Florida’s capital punishment system is currently facing its greatest uncertainty since the 1970s. In early May, a Florida Supreme Court judge questioned the constitutionality of the state’s new death penalty law. The law went on trial in front of the Florida Supreme Court, as a death row inmate who was sentenced to execution by the state asked for a life sentence. While the constitutionality of the law is in question, the future for 390 death row inmates remains uncertain.
Florida’s death sentencing system was ruled unconstitutional by the US Supreme Court in January, because it gave too little power to juries in capital cases. The case heard by the federal Supreme Court was that of Timothy Lee Hurst, who was sentenced to death for the 1998 murder of Cynthia Harrison. Though the court did not invalidate Hurst’s death penalty itself, his attorney argued that Hurst should instead be sentenced to life, due to the previous law’s defective nature.
“You can’t separate the punishment from the procedure,” Hurst’s attorney, David Davis, said. “You can’t have one without the other.”
Carine Mitz, Florida Assistant Attorney General, disagreed with Davis. “If the (Hurst) case were to be remanded (back to a trial court), it would have to be under the new statute,” she said. “I still don’t think we have a problem.”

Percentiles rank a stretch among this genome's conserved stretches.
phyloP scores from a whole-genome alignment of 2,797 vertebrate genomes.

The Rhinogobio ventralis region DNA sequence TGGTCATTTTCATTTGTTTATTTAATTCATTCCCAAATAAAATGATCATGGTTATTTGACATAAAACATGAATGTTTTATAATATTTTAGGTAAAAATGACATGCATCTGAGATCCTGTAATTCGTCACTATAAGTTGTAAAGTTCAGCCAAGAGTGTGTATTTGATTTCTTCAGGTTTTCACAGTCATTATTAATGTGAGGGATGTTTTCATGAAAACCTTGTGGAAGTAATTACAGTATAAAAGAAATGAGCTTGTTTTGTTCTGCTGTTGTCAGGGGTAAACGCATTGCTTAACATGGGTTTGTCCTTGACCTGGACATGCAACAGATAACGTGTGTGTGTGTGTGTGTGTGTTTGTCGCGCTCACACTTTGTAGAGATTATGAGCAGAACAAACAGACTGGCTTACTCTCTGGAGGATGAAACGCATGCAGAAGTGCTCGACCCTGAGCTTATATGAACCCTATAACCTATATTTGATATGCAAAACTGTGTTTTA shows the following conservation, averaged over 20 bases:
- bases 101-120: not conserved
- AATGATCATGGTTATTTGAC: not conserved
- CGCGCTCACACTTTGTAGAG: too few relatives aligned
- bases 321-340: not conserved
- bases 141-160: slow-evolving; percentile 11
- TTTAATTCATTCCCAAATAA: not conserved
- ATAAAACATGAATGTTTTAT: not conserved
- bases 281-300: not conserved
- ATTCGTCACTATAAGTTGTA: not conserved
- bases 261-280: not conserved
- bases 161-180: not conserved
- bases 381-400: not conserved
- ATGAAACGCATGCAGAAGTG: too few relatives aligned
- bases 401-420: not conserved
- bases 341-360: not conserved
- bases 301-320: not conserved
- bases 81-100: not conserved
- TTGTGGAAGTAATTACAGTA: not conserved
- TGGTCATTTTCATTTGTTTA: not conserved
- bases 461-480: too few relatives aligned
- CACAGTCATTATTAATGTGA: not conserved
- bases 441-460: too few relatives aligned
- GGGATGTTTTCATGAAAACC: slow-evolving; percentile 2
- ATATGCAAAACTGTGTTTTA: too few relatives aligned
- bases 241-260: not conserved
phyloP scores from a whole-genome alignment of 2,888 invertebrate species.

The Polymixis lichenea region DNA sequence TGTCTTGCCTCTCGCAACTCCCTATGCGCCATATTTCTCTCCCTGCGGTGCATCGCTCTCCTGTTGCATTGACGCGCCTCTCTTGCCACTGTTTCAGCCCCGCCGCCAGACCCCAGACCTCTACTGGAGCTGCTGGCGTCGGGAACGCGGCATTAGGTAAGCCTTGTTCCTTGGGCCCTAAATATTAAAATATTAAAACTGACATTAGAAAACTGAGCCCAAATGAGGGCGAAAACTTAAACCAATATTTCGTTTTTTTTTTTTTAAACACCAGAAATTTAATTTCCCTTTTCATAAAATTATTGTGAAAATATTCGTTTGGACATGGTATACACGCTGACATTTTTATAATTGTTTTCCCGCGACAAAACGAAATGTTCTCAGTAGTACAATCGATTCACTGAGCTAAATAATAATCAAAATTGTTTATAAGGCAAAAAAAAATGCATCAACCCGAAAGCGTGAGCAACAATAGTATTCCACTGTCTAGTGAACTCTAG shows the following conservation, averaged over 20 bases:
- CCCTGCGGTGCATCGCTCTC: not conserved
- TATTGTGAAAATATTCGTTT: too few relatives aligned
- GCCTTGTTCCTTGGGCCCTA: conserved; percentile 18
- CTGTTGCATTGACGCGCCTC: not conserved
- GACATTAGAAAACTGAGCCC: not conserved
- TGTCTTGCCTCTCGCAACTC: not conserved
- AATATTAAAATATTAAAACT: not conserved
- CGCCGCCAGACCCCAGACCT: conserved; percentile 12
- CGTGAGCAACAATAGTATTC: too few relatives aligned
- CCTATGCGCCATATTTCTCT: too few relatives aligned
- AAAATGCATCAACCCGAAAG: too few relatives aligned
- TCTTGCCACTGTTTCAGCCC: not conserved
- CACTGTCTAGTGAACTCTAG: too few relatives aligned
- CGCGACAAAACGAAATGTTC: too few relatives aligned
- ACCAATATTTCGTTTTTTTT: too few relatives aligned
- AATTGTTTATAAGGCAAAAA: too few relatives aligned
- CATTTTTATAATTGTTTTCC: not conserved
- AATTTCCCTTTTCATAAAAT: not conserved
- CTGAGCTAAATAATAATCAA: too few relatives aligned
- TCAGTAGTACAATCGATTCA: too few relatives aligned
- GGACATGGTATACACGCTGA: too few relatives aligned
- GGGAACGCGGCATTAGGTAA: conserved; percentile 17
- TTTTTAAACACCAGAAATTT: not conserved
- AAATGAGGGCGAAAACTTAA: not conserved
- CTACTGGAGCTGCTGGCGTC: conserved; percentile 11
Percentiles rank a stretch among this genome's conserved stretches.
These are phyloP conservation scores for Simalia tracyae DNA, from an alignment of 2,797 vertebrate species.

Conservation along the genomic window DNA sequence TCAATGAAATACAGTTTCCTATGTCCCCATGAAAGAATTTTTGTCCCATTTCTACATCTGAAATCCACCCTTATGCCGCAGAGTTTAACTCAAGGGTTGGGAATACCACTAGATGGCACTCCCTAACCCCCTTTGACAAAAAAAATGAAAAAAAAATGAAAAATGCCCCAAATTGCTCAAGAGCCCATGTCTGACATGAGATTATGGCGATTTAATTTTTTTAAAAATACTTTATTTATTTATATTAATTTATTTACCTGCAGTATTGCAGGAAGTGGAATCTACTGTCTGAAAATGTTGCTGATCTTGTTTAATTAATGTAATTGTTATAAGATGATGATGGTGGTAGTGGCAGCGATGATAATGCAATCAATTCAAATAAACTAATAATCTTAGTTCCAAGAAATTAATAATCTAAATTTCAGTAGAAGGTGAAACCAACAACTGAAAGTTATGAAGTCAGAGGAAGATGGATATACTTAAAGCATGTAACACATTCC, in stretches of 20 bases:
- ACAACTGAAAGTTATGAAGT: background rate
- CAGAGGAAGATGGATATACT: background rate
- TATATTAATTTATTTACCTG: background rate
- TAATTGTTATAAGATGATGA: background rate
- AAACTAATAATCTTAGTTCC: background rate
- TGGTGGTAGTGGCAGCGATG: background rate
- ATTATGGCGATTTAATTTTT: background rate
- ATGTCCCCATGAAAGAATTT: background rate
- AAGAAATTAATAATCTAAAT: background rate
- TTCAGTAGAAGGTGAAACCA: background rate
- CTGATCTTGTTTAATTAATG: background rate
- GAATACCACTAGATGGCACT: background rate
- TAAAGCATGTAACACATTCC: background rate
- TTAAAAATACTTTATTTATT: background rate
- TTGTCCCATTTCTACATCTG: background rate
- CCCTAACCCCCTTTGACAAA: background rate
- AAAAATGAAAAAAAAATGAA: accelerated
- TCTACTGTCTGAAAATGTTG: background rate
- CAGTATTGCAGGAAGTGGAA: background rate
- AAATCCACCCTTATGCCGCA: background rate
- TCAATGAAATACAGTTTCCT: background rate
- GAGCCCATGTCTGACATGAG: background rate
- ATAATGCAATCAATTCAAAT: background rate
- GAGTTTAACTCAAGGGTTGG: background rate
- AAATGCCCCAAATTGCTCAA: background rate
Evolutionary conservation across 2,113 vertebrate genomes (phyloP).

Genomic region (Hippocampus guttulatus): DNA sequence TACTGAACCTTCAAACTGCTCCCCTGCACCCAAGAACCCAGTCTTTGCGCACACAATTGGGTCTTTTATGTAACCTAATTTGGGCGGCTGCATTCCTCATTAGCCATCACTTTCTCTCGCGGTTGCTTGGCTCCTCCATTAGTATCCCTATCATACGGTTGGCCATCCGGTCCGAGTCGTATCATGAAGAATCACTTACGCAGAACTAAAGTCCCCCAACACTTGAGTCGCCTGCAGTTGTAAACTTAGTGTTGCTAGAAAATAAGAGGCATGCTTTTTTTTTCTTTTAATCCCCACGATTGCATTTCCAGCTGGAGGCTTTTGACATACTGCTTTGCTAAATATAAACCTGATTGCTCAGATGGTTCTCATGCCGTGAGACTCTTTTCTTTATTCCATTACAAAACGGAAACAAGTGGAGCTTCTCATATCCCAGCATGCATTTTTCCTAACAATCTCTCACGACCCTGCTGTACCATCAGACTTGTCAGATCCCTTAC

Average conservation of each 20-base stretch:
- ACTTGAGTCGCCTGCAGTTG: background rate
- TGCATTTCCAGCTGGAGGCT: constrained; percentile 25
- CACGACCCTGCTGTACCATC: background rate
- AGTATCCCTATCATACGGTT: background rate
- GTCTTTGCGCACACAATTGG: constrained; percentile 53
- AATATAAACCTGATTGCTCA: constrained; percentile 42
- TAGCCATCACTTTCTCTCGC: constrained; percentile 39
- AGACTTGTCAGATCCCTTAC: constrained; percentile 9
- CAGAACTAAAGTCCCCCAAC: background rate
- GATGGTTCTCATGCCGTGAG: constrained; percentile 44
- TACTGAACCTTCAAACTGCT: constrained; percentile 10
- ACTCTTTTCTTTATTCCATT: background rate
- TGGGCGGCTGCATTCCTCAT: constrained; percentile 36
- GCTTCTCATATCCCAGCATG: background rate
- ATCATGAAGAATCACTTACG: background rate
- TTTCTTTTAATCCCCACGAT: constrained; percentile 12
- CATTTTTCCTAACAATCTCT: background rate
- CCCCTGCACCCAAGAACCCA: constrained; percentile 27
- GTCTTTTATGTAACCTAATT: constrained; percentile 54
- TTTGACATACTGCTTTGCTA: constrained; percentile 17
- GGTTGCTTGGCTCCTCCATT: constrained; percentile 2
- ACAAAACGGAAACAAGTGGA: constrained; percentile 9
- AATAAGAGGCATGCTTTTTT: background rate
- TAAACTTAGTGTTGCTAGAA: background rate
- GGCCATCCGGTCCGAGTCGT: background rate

Justice Barbara Pariente, who is often among the court’s five-person majority, sees the biggest problem with the case. Pariente takes issue with the fact that the new law could violate the Eighth Amendment’s restriction against cruel and unusual punishment, because it requires the existence of just one of 16 aggravating factors that make a defendant eligible for a death sentence under Florida law.
“If only one aggravator is needed in this state to put someone to death, we have a serious Eighth Amendment problem,” Justice Pariente said. “If we want a death penalty in Florida, we need it to be constitutional.”
The state does not agree with Pariente’s opinion. “I don’t think that the new statute is as detrimental as some might present,” Mitz said. “I probably should have said it’s actually better.”
Florida Justice Charles Canady, a death penalty supporter who typically finds himself in the court’s minority, notes that the court cited two aggravating factors in the Hurst case, recommending his execution in a 7-5 vote.
Pariente was concerned about the Hurst case long before the US Supreme Court intervened. In 2014, when the court upheld Hurst’s death sentence in a 4-3 decision, justices Jorge Labarga and James Perry joined Pariente in her partial dissent.
In 2014, Pariente wrote, “I dissent from the majority’s affirmance of Hurst’s death sentence because there is no unanimous finding by the jury that any of the applicable aggravators apply.” She continued, “The absence of juror unanimity in the fact-finding necessary to impose the death penalty remains, in my view, an independent violation of Florida’s constitutional right to trial by jury.”
According to Attorney General Pam Bondi, there are currently 43 death sentences that are eligible to be reduced to life in Florida. The Florida Supreme Court’s consequent steps regarding the death penalty system will determine the fate of those 43 inmates. For more information regarding Florida’s death penalty, [Click Here].